There are some producers of low code platforms promising that with their tool you can build almost everything in nearly every situation. That’s an overpromise. And it’s toxic. I spoke to many CIO’s who had believed in such a message and were disappointed by reality they experienced afterwards.

My experience is that low code is not going to flood the entire IT market. It has its own role, hand in hand with bespoke software and out-of-the-box products.

Large organizations

Formerly, there was a golden rule for the IT landscape of large organizations to implement fully tailored solutions to support core business and to rely on out-of-the-box products in all areas of support. In effect, an organization could fully invest in custom development within the area that would differentiate it from the competition and bring the greatest added value. At the same time the company benefited from more affordable prices and business knowledge embedded in out-of-the-box products.

Sounds perfect, doesn’t it? But it is just a theory.

Real life is not so black and white, but it comes in all shades of grey. When looking at large organizations, they have one thing in common – they tend to be unique, to differentiate. Since it’s a natural thing for IT to support that in core business activities, it becomes a problem in all surrounding areas. Besides the most generic processes, organizations can hardly fit into stiff boundaries of out-of-the-box IT products. On the other hand, investing into custom development there, is not reasonable and could weaken focus on core processes. In consequence too many companies make painful tradeoffs adjusting processes to boxed IT products or bypass the gaps by manual processes based on MS Excel or even paper and pencil.

And that’s a place where low-code steps in.

Low-code platforms seem to be perfect cure for the problem described above. They allow to implement IT solutions much faster and cheaper in comparison to custom development and bring full flexibility in processes implementation. At the same time, boundaries of low-code are acceptable in non-core business areas. Moreover, an organization can still benefit from business knowledge provided within boxed products, as low-code tools can integrate with them.

There are many processes in the organization, that can be covered by low-code. Just to give handful of examples for inspiration:

  • Finance: Budgeting. Theoretically the task is dead simple. To estimate costs and revenue for the next year. But in practice, to achieve such two numbers is highly personal and reflects the culture of the organization. Historical data analysis, collecting data from departments, acceptance process – there are countless variations of such factors,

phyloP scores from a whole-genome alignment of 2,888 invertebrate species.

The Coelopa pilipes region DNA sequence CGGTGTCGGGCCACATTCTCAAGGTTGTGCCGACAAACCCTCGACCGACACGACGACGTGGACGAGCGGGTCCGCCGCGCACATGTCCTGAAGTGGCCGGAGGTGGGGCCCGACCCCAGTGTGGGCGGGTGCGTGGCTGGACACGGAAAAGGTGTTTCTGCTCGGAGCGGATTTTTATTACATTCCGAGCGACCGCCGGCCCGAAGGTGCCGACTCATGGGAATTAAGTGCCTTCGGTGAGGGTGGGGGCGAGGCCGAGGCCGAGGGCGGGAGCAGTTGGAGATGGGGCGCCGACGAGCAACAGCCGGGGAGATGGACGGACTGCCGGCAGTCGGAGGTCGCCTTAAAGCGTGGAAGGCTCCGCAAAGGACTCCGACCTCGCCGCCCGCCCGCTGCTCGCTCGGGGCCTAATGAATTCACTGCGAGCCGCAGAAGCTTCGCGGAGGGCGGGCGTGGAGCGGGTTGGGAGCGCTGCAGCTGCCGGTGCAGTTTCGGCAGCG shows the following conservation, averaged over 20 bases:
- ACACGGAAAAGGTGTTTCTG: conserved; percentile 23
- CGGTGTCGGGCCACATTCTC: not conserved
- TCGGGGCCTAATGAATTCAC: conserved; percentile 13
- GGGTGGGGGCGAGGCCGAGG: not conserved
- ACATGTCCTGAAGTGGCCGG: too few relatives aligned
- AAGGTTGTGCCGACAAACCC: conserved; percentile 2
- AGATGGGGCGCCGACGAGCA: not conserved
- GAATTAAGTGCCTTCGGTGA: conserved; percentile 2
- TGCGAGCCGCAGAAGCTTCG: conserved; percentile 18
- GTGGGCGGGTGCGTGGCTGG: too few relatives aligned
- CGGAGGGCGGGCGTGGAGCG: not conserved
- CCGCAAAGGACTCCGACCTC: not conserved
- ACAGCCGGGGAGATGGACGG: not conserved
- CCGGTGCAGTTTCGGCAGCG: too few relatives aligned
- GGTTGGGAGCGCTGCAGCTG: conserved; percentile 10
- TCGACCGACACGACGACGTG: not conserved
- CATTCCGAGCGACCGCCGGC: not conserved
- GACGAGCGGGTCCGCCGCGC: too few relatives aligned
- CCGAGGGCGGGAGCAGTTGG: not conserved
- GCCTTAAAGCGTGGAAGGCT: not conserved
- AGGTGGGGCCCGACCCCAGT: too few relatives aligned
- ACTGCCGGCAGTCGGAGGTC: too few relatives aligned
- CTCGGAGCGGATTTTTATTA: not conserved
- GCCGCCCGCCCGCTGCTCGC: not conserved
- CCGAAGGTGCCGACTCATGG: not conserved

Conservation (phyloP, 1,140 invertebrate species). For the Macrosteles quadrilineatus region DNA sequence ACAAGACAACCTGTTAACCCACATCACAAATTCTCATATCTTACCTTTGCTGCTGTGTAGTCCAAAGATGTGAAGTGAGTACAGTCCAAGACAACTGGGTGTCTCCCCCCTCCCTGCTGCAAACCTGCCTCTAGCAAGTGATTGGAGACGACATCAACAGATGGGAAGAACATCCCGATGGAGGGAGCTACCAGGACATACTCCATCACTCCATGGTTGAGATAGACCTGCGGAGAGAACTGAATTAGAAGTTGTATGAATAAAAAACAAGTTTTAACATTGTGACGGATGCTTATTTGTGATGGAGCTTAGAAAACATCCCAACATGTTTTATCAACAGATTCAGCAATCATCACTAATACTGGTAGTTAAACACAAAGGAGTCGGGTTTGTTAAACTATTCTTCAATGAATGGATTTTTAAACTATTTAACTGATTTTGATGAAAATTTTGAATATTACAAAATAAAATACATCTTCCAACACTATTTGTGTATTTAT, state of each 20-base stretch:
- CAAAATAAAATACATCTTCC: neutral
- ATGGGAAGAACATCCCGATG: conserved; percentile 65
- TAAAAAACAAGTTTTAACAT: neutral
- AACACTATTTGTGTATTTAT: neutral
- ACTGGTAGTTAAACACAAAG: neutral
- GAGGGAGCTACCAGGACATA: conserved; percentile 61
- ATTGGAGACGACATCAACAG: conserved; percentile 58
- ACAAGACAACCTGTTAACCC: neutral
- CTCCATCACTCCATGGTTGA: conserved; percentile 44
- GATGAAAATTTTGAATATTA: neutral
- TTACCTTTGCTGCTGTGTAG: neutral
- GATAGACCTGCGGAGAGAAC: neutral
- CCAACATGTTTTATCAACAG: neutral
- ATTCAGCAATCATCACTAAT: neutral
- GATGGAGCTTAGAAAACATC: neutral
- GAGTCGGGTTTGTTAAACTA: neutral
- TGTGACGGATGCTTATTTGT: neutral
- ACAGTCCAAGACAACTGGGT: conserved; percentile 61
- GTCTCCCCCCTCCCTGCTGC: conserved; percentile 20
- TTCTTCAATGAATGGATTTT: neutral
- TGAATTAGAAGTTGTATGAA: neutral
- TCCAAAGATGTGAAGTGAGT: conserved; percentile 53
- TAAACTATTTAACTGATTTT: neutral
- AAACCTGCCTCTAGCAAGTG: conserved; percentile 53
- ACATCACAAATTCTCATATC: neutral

• HR: Days-off & presence monitoring. From the legal perspective there is nothing to do. Just a pool of days-off to be planned and accepted by superiors. But every organization has its own habits around it. Strict or flexible working hours, compensation for overtime, business trips etc. And COVID made it even more complex with requirement to manage time spent at home office. How many companies, so many approaches,
  • ERP: Production processes. In many cases production companies have specific processes around manufacturing of the product. And more the product is a niche one, the more specific processes are required,
  • Sales: Prospecting. Almost every organization has a CRM solution implemented. But it tends to be treated just as a customer registry, “a notepad” for historical activities. Often, it’s because of specific processes around prospecting and customer service that are not covered by out-of-the-box functionality,
  • IT: Integration. Since an organization has a chance to cover most of its needs by boxed IT solutions, they may still be monoliths not communicating with their environment. Low-code can play a role of a “glue” between them and provide connectors to external data sources.


When switching to SME world, the situation is simpler but not necessarily easier. Besides tech startups (Fintechs, Lendtechs, Insurtechs and other x-techs), such companies cannot afford to have bespoke solutions for their processes and must rely on out-of-the-box software. In consequence it may lead to situation when even core processes are covered manually or by some separated pieces of software.

And here, added value of low-code can be even greater than in case of large enterprises. LCDPs may bring a degree of flexibility and customization that is unavailable in any other scenario.


Obviously low-code cannot cover all cases in the IT landscape of an organization, but used wisely, it can be a strong complement for bespoke or ready-made software.

That’s not all, however. Low-code platforms vary from each other, so there is not one perfect for all needs. How to choose the right platform for a specific company is yet another story.

Slawomir Gierek
Head of Business Development for VSoft archITekt
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